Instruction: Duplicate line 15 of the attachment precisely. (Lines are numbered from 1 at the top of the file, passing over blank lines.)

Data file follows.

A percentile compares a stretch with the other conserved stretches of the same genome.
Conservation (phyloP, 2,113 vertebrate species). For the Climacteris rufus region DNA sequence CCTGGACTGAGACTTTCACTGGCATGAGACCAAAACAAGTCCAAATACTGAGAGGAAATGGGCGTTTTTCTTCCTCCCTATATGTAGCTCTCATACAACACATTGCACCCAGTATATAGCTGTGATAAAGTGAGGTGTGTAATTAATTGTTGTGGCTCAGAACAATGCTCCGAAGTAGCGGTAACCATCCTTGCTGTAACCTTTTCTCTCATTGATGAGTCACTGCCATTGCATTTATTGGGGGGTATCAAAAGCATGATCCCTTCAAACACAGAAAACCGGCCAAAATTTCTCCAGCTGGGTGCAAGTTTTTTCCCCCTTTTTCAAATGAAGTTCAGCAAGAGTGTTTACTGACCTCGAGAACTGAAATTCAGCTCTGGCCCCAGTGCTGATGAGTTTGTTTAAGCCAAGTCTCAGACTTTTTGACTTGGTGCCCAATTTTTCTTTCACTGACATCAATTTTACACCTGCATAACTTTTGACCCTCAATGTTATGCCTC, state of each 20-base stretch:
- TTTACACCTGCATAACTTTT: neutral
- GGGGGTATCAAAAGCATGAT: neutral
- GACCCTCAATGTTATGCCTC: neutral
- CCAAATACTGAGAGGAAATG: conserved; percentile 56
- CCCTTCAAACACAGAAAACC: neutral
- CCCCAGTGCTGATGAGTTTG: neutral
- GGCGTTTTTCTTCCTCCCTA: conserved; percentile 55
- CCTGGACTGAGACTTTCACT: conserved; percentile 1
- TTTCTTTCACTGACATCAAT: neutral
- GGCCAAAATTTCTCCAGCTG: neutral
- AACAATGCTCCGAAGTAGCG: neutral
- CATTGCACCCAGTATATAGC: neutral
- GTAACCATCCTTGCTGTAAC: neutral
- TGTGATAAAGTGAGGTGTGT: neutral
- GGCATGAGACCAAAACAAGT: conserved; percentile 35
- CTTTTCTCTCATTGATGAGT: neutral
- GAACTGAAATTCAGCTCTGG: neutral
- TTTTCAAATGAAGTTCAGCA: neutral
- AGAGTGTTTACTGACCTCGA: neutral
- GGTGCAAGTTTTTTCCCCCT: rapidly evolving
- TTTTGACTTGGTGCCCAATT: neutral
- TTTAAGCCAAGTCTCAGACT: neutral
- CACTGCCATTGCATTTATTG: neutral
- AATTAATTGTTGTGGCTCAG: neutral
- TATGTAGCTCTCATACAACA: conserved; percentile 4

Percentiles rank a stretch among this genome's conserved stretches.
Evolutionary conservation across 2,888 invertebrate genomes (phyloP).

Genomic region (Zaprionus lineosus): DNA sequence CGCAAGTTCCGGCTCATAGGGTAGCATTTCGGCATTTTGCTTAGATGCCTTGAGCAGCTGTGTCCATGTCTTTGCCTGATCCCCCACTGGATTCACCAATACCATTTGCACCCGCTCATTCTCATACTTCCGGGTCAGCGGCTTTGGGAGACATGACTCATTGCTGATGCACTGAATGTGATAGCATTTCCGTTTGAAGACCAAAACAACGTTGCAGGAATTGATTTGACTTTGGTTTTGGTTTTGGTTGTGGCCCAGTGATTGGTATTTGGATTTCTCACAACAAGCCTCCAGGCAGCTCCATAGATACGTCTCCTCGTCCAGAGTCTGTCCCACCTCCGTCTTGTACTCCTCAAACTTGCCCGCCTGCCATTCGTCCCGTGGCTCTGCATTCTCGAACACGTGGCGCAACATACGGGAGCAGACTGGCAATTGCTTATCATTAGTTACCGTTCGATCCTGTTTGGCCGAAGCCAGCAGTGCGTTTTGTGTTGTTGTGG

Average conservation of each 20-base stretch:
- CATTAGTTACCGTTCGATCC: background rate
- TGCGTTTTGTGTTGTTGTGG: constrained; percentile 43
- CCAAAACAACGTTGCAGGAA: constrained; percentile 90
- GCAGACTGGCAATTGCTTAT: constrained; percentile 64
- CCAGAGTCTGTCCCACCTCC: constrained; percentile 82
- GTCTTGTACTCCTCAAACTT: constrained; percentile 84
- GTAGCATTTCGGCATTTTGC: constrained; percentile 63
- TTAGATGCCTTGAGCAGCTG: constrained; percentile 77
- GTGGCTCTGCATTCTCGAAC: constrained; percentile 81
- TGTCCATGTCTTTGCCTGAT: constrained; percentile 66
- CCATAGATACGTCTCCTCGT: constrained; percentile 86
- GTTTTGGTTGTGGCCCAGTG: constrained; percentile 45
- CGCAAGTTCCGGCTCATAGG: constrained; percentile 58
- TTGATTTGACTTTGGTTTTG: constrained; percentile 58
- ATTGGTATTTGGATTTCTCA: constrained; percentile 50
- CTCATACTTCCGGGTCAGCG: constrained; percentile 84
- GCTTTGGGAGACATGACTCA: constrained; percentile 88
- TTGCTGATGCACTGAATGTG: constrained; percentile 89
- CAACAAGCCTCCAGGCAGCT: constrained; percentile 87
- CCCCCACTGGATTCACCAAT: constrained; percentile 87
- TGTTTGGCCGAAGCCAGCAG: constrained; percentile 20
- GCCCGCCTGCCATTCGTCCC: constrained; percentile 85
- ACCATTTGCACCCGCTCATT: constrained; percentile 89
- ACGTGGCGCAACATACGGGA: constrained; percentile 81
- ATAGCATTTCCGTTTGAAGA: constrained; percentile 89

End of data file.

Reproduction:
- GTAACCATCCTTGCTGTAAC: neutral